Taiji, Japan is a fishing town with a dark secret. Every year while on their annual migration, thousands of dolphins are forced into a secretive cove, and slaughtered. Why? Well they eat too many of our fish and fetch a good price, both dead and alive. Winner of the Best Documentary category at the 2010 Oscars, “Eco-Thriller” The Cove follows a small team of activists led by Ric O’Barry as they attempt to secretly film the slaughter and expose it to the world.
The film begins with an introduction to O’Barry. A former dolphin trainer on the 1960s TV show Flipper, O’Barry has now made it his life’s work to protect dolphins and free as many of them from captivity as possible. Quite a shift for someone who used to work acquiring dolphins to be trained in captivity for our entertainment. It’s an interesting personal story that is developed throughout the film and one of many threads that come together to make this a very well-rounded and compelling documentary.
It’s during the preparation phase when the team arrive in Taijii that the film is at its most compelling. On their arrival in Taijii, the team of activists are made to feel less than welcome, immediately being tailed by a suspicious car. O’Barry himself is known by the local fisherman and police and so must wear hats and glasses to try and conceal his identity behind the wheel, it’s very disconcerting and there’s a real sense of unease and fear. The task of getting the cameras in place at the cove becomes something of a military operation, with the team having to plan strategically, operate under the cover of darkness using night vision cameras and communicate over radios, in order to avoid contact with locals, it almost feels like espionage behind enemy lines. The use of night vision shots and radio transmissions during these scenes is very effective and dramatic. Specifically designed hidden cameras, built by a special effects company in California to look like rocks and boulders, are placed at various carefully chosen points around the cove. Psihoyos has since stated that to make the film “we didn’t need filmmakers, we needed pirates”.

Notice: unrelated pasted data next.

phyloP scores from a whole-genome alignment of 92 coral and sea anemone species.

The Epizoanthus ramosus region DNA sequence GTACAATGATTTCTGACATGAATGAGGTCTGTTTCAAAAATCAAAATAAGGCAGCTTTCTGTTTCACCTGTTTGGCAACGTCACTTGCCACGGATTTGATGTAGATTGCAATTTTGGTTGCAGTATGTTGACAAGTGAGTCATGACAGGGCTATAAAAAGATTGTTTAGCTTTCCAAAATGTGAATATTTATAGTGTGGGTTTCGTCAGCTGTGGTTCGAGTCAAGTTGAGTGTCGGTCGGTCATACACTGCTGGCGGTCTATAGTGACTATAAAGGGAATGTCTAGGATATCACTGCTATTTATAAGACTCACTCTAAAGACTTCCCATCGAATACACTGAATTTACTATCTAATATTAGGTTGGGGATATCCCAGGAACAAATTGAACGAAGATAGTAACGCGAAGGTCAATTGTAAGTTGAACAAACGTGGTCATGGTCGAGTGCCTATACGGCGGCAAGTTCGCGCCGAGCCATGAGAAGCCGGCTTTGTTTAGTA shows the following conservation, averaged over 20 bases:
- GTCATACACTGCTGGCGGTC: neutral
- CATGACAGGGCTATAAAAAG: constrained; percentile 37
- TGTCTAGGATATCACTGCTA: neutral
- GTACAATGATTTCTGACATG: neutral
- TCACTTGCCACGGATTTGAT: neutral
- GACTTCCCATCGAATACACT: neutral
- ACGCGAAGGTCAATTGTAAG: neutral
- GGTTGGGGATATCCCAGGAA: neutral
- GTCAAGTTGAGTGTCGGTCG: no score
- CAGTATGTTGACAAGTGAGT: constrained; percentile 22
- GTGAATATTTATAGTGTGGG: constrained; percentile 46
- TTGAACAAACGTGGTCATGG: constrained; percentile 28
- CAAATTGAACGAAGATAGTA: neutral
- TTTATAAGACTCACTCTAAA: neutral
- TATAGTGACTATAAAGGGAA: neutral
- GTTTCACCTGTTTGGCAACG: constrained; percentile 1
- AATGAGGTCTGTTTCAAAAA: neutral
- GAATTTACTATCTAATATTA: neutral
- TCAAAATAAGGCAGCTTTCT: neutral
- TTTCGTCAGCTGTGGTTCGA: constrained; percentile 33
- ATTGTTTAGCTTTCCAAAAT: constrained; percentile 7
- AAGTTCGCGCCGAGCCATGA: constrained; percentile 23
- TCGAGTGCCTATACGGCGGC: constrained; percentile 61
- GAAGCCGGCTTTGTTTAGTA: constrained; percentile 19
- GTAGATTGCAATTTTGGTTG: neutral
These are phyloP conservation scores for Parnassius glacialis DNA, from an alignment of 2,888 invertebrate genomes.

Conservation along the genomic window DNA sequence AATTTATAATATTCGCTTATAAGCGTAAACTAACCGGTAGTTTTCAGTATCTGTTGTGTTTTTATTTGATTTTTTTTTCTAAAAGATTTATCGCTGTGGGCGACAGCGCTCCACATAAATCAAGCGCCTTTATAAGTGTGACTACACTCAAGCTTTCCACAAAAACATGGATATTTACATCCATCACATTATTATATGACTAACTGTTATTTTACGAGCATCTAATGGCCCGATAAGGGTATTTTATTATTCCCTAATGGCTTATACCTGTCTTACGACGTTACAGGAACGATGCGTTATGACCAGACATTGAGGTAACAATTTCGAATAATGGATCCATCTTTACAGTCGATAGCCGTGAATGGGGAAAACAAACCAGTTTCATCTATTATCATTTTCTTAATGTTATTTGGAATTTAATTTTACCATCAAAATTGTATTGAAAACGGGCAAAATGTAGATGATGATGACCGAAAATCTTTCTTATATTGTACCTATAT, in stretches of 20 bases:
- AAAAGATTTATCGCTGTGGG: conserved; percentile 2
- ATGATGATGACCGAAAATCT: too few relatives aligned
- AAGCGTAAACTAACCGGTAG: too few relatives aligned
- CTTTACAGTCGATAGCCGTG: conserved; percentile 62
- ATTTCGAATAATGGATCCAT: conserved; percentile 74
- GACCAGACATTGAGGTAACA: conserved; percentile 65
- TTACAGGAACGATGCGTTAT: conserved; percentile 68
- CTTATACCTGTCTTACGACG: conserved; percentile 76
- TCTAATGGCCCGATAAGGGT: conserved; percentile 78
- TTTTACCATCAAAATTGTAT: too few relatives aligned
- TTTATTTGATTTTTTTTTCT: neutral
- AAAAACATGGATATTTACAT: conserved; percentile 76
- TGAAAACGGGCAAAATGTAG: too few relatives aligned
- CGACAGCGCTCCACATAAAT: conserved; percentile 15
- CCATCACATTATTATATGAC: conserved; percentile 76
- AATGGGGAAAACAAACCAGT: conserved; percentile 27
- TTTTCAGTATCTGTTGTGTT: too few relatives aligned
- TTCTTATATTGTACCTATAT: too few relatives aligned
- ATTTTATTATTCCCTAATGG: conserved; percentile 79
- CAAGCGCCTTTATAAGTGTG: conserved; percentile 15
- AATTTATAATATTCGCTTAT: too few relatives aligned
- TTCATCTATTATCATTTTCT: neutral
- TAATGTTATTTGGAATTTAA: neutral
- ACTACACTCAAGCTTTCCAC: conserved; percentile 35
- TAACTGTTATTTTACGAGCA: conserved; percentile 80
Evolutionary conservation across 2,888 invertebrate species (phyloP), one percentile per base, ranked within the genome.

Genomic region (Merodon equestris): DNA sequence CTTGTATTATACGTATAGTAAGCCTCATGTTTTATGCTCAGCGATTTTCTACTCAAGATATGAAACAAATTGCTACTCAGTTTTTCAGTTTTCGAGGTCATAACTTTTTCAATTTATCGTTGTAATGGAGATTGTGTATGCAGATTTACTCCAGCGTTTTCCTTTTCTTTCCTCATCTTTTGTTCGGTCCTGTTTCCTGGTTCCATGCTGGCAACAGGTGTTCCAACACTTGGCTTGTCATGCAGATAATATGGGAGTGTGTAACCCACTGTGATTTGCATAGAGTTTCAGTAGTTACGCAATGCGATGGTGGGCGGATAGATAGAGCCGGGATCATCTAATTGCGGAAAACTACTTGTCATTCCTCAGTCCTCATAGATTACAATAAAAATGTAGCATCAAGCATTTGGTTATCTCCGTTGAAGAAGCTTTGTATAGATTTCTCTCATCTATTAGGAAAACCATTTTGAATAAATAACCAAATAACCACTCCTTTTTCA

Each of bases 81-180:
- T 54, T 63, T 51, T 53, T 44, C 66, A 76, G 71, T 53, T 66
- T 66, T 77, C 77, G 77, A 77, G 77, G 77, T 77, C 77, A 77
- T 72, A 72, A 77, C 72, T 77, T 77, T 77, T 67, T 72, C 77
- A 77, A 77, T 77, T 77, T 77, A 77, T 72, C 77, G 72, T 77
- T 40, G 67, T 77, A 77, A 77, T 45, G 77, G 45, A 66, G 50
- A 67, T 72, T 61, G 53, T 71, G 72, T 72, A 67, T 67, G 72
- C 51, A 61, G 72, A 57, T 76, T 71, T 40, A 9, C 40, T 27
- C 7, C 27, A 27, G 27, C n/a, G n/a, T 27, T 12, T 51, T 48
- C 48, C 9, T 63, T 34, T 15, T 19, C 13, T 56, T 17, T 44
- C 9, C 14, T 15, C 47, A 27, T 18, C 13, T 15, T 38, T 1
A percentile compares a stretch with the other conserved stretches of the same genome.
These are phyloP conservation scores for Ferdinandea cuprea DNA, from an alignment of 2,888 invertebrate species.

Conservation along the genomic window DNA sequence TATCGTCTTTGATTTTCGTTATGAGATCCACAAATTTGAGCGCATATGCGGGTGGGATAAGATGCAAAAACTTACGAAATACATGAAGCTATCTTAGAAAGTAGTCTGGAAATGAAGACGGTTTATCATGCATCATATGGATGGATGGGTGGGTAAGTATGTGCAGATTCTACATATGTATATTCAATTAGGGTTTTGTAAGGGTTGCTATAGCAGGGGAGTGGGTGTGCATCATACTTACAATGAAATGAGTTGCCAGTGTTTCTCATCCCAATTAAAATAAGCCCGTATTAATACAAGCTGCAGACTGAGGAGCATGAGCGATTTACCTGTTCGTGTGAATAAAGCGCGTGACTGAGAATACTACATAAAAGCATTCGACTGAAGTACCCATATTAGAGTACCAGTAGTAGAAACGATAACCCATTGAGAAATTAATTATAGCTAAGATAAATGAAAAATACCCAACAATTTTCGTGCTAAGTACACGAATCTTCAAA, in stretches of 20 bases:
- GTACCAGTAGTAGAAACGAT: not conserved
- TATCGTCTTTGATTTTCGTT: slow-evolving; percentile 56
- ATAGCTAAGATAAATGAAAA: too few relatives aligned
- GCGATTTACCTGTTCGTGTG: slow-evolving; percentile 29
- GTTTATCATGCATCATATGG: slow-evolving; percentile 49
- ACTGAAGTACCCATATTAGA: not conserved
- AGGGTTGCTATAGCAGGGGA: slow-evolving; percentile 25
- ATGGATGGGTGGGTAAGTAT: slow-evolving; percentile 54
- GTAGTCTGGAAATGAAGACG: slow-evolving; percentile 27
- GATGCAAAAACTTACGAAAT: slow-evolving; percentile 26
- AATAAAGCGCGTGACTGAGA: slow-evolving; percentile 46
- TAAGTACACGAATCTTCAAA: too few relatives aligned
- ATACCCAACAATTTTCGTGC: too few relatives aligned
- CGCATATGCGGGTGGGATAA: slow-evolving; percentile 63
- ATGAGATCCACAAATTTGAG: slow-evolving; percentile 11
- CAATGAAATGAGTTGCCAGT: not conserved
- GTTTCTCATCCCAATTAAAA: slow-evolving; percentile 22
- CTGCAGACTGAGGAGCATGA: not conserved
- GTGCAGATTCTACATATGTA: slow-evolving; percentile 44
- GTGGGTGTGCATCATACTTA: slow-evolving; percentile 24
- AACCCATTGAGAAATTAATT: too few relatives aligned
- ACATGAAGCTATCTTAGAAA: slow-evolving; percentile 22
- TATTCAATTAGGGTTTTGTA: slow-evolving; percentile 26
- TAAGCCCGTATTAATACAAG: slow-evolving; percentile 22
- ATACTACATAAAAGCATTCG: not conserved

Between footage of the preparation, the film attempts to highlight and explain a few of the underlying issues surrounding the slaughter, with varying degrees of success. The wider context of Japan’s (in my opinion) highly questionable whaling policy is addressed briefly, with a particularly interesting explanation of how the Japanese government effectively buy the support of poor countries to help influence voting on international whaling law. Water parks such as Seaworld are also targeted, as the driving force behind the global dolphin trade which results in thousands of dolphins being captured from the wild and forced to live in tanks. The examination of how dolphin meat is being widely sold in Japanese supermarkets advertised as other meat is less convincing, with little to no evidence being provided that this is the case.
So with the background explained, preparations complete and the cameras in place we’re ready for the final act, what really goes on in the cove? The secretly filmed footage is remarkable, brutal, bloody and shocking with the underwater shot of the water suddenly turning red being particularly powerful. The surprisingly high quality of the pictures and sound intensify the sequence, which is uncomfortably long for good reason. You see and hear everything, including a conversation between a few of the fishermen about their whaling conquests out at sea.
During the film O’Barry states that “if you’re not an activist you’re an inactivist”. It’s a great outlook. I would say I’m quite passionate about conservation and the protection of nature from exploitation, but what do I actually do about it in a practical sense? The answer is very little to nothing. Hopefully this film will inspire some inactivists such as myself into taking a more practical action-orientated approach to environmental issues.
Watch this film, and while you do ask yourself one question…. Would I have the self-restraint not to punch “private space” in the face?